Four former Farmer Focus writers have returned for a one-off appearance to give us an update about how things are going on farm. Here Richard Thomas explains what he has been doing on the farm since 2007.
The past few years on the farm have seen significant investment in a hydrocooling and packing line for potatoes. We now pack a branded potato on site, which are delivered nationally to Sainsbury’s. With our marketing partner Albert Bartlett, potato production is increasing yearly with more emphasis on bespoke varieties, such as Vivaldi and Rooster, which will command a market premium.
Milk production has remained static. I do not have enough confidence in the UK market delivering sustainable returns to justify any increase in our production at this time. We continue to battle with all factors to keep producing milk. A recent clear TB test was most welcome only for Schmallenberg virus to appear in this area. This year we have made alkalage rather than wholecrop wheat and rumen health appears to be much better. Much tighter block calving is our aim to cut costs further.
Beef cattle from our dairy herd are now adding significant returns to the farm. Another farm that we purchased a couple of miles away will help lengthen our rotation for potatoes, allow more cereal and forage production to feed the cattle.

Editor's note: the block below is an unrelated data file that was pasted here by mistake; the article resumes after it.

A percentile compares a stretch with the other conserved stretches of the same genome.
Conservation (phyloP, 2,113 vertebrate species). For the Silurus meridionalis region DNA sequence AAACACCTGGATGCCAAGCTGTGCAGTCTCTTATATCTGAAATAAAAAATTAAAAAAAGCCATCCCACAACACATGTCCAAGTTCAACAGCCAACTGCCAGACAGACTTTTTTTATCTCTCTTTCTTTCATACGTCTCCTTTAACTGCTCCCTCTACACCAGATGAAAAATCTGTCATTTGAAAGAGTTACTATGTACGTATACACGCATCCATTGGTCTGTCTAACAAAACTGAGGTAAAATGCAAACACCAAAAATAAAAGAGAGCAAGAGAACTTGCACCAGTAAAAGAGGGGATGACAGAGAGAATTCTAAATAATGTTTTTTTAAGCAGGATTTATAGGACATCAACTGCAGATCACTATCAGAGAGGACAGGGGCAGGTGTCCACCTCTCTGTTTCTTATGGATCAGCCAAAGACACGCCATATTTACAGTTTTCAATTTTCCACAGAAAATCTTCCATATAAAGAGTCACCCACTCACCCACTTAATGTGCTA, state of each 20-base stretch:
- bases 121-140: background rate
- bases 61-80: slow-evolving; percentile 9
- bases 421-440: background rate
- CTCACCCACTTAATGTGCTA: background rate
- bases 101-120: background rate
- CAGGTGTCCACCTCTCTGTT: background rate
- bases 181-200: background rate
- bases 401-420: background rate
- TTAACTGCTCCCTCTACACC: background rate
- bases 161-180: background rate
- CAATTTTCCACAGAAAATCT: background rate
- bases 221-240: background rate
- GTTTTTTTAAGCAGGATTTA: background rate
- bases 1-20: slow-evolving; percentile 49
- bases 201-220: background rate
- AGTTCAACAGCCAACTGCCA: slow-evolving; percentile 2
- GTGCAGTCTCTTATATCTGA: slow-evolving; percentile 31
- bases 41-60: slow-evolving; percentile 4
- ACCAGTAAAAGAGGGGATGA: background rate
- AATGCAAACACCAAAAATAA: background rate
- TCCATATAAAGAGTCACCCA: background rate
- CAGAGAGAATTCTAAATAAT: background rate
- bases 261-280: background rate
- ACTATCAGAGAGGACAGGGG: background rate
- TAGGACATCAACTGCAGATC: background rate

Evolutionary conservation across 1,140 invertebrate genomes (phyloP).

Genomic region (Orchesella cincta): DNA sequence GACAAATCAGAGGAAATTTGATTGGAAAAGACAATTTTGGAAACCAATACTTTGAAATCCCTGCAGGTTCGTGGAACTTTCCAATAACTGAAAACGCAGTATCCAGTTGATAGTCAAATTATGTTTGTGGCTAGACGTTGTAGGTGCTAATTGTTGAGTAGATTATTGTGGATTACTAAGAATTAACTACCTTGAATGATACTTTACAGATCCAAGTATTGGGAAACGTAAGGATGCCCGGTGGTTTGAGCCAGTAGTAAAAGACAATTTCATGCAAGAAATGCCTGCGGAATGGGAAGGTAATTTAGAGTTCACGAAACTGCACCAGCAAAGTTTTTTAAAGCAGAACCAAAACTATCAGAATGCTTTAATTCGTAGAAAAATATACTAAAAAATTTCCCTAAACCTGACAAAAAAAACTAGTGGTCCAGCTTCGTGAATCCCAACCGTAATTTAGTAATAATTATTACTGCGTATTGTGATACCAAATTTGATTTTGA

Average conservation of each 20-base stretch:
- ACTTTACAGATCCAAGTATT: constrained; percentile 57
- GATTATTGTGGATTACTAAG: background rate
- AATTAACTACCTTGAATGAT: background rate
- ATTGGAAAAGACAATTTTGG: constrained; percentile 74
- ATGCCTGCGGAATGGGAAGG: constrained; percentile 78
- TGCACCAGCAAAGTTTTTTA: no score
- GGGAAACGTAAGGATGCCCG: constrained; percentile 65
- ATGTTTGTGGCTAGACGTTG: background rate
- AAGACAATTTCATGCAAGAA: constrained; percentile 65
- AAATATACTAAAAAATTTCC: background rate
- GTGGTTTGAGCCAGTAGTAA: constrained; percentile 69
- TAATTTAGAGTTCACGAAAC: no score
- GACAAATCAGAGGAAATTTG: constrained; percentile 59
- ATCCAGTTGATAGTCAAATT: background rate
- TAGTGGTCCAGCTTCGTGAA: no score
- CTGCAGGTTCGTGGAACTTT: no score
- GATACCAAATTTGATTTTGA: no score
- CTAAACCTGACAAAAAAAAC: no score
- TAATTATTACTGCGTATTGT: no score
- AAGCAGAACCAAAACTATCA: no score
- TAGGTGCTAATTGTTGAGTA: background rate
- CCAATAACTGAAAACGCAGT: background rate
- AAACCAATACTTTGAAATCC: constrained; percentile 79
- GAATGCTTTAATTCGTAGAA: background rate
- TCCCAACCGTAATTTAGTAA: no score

An 80kW wind turbine has been running for a year generating twice the electricity we use in the dairy. The trick will be to make better use of this capacity rather than exporting surplus and then buying back from the grid.
Two members of the workforce have turned 65; both are working part time, which means we are busy. But we have two additions to the workforce, who at 19 and 24, are doing their bit for the average age.
Since my last contribution, both Rachel and I have turned 40, one of us taking it better than the other. Our children are now in second year of senior and last year of primary schools. I still follow the Cornish Pirates. Results so far this season mean it has not been quite the party of old. My Sunday mornings are often spent on the touchline at mini-rugby.
There is still no smartphone in my pocket. I am yet to be convinced of their merits or ability to survive an obligatory dip in a water trough.
I believe there are good times ahead for British farmers, but am not sure how many will be fit enough to enjoy them. I wish you all a merry Christmas and a new year that is significantly better than the last.
Richard Thomas farms 365ha at Land’s End in Cornwall. There are 250 dairy cows with 400 dairy replacements and beef; 180ha of early potatoes are packed and grown on the farm for supermarket customers.
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